Hot Buttered Rum, one of the most honest-to-goodness fun bluegrass bands to come out of the San Francisco Bay Area celebrated the release of their latest project with a hint of class and a formal Black and Red Ball at The Fillmore on Friday, May 13.
Over the last six months, HBR has collaborated on three distinct yet wholly attached projects that focus on three of the band’s core aspects: hard-nosed, fast picking bluegrass, the painful, honest emotions of bluegrass pioneer past and the traditional late-night barn-yard stomp of a Saturday night hoedown.
The Kite & the Key as it has been dubbed was originally released and recorded in three six song EPs. Part 1 was recorded with and produced by Tim Carbone of fellow mountain-disco pioneers Railroad Earth and pays homage to the progressive culture that contemporary bluegrass has adopted, focusing on the stark contrast between the shades of the soul. As Carbone puts it, “the six songs we recorded are that combination of darkness and light that give you a breathless feeling of looking out on the expanse of the abyss while knowing you can go home.”
Part 2, produced by Sally Van Meter, stands as a tribute to one of the most influential acts in traditional bluegrass, The Stanley Brothers. Carter and Ralph Stanley were active on and off for 20 years in the bluegrass scene, beginning in the heart of the East Coast Dixie and spreading their influence across the country. They may be most recognized in today’s pop culture as the original group behind O Brother Where Art Thou?’s Soggy Bottom Boys’ smash hit “I’m A Man of Constant Sorrow.”
Part 3 was produced by Kyle Hollingsworth of The String Cheese Incident and rightfully carries with it a late night festival set vibe: up-tempo, longer tracks that definitely break out of the typical bluegrass/country mold that many string-based bands fall so easily into.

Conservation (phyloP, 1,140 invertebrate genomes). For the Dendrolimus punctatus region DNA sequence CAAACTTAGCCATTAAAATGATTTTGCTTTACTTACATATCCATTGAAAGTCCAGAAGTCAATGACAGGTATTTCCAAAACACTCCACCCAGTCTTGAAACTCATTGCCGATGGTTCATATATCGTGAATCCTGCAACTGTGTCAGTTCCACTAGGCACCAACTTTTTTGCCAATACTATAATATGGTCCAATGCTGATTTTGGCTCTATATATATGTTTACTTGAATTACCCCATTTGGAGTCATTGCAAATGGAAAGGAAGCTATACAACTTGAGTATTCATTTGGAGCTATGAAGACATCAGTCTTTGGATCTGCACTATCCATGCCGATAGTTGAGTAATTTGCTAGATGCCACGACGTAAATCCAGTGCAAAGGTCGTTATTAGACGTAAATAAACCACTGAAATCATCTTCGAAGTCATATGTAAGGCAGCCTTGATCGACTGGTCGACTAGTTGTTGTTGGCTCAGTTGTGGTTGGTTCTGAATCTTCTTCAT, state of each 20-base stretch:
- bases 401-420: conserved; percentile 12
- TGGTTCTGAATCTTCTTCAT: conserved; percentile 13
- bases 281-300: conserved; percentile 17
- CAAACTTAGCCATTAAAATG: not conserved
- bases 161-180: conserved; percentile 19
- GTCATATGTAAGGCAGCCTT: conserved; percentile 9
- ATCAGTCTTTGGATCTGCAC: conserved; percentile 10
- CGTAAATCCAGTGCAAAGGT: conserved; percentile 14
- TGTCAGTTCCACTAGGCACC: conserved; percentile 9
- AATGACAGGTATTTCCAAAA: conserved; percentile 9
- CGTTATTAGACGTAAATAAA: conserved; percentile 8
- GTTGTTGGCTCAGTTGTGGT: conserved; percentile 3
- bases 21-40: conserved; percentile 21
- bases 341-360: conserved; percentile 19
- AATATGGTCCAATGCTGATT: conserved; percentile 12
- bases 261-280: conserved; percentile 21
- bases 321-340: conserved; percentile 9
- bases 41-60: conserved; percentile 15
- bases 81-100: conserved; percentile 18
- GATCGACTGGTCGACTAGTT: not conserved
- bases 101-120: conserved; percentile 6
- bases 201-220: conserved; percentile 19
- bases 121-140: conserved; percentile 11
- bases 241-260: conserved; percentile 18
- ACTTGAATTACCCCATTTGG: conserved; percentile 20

“I can’t decide whether I like Kyle better for his skills as a producer, a keyboard player or a human being. He’s damn good at all three,” said Erik Yates. “He pushed us on this installment to be spontaneous in ways we usually reserve for the middle of the second set, by either nudging us from the control room or hustling down into the tracking room to show us what he was thinking with a Wurlitzer or a piano, then staying there while we finished it.”
The Friday the 13th celebration of the project’s completion was a smash hit. Opening with the classic outlaw original “Busted In Utah”, a huge ascending battle between Erik Yates’ rambling banjo licks and the ferocity of Zebulon Bowles’ fiddle gave way to Part 1’s “I Wanna Know” and “Weary Ways” before the speedy introduction of “Working Man” from the bands eponymous 2014 release. The tune was dedicated to Presidential candidate Bernie Sanders.
A rare performance of The Beatles’ Abbey Road B-side medley took the audience by surprise before skipping ahead to an incredibly memorable Part 3 segue. “Mean Mr. Mustard” > “Polythene Pam” > “She Came In Through The Bathroom Window” allowed each member to show off their individual proficiencies before welcoming former HBR drummer Rob Hooper to the stage for almost the rest of the show, adding percussive nuances to Shane Shlick’s tight back beat.